Submission on the Employment Relations Amendment Bill 2018

1              Beneficiary Advisory Service (“BAS”)[1] strongly supports this legislation and urges the select committee to adopt it.

2              Whilst supporting the legislation, we have some suggested changes.

Our status as submitters

3              BAS was set up in 1992 to promote and protect the legal, social and citizenship interests of people on benefits and low incomes. Our workers, both paid and voluntary, are drawn from this group and derive a wide range of skills and opportunities through the work they do.  Our organisation also reflects the ethnic diversity of our clients, as our workers are of Māori and Pākehā/Palangi descent.

4              We are registered as a Charitable Trust under the name of the Christchurch Peoples Resource Centre.

5              Our primary service is to provide individual information, advice and advocacy for people who are experiencing problems in the benefit system. These problems range from simple entitlement questions to complex legal issues. We have dealt with many of the benefit reviews in Christchurch and we have helped to prepare cases for the Social Security Appeal Authority, the High Court and the Court of Appeal. People who are faced with social security problems are almost invariably referred to us if they contact other community agencies.

6              We have around 800 new clients each year and deal with clients from all over the country. This involves giving information and advice, direct negotiation with the Ministry of Social Development, assistance with applications, support with interviews, and representation at hearings. Our referrals come from other major agencies and a wide range of non-community sources. We are unique as a service in terms of a combination of perspective, knowledge and skills.

7              Our work frequently involves an interface with employment law. For example, our clients are variously either allowed to work part-time whilst receiving a social security benefit or expected to find work as part of their general work obligations; in some cases, our clients have been refused social security support because they have allegedly been dismissed for misconduct, or left work voluntarily, or purportedly refused “suitable” employment; in other cases, our clients have been sent to lengthy unpaid “work trials” as part of their work obligations; and so on.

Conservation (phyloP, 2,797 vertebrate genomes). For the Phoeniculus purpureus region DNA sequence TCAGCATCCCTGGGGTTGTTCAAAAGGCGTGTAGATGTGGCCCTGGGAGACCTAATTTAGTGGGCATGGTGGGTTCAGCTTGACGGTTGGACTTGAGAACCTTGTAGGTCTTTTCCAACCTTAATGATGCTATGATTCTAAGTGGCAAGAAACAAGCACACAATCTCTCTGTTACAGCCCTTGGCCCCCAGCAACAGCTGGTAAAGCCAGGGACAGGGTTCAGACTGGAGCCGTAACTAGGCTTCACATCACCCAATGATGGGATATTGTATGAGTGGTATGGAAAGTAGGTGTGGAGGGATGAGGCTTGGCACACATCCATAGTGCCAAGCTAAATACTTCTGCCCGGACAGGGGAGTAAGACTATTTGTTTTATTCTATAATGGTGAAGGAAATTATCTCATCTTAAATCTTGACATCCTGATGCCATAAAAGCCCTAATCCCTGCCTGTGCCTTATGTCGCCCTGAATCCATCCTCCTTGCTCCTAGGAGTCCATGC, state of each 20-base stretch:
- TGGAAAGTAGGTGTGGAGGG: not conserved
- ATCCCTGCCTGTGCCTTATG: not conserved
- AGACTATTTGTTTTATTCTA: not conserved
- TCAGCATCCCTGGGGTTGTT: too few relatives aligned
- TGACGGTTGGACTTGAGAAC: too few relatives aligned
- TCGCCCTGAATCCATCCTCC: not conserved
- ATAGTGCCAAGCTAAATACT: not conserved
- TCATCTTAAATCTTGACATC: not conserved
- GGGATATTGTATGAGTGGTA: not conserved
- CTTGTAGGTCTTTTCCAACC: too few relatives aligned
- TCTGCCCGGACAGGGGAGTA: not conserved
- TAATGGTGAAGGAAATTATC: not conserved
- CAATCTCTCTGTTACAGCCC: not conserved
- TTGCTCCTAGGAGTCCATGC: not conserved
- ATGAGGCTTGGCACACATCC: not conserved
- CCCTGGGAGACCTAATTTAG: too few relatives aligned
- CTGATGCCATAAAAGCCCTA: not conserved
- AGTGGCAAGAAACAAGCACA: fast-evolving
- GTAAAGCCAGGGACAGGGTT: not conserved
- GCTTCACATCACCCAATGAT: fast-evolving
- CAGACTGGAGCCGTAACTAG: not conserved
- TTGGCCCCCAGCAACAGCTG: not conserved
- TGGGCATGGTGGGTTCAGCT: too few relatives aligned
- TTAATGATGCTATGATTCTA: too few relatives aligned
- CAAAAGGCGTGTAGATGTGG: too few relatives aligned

8              When our clients are at work, or come off a benefit, they are more likely to move into the unstable, poorly paid, vulnerable work that has been encouraged by the incremental dismantling of employment protections over the past nine years. For example, as the Ministry of Social Development (“MSD”) pointed out in comments on the Employment Relations Amendment Bill 2013, repealing the 30 day rule under section 63 would “disadvantage young people, those exiting benefits for employment, and other vulnerable workers”. [2]

9              At this point, the child poverty we deal with when advising on social security issues is not necessarily mitigated. About 29 percent of poor children have at least one parent working full-time on a low wage.[3] The wage/ work bargain makes no allowance for child poverty.

10           Here, the incremental dismantling of employment protection by National-led coalition governments was a cynical repetition of the brutal political equation underscoring the Employment Contracts Act 1991 and related benefit cuts. Legal protections for the poorest and most vulnerable groups in the paid workforce have been weakened whilst people receiving social security benefits have been forced to compete with those workers, under threat of harsh penalties. This further shifts the cost of a flexible labour market onto workers and particularly marginalised groups.

11           This bill directly addresses some, although not all, of the resulting problems.

“Back to the 1970s”?

12           We note the mantra that this bill, and associated proposals for reform, takes industrial relations “back to the 1970s”.

13           We observe, however, that most of the provisions of this bill simply reinstate the law as it operated for the first six years of National-led coalitions. During this time, the National Party claimed increasing employment growth and associated positive outcomes around employment. To argue against this background that the restoration of these provisions will lead to job losses, leave alone return the law to the 1970s, is nonsense.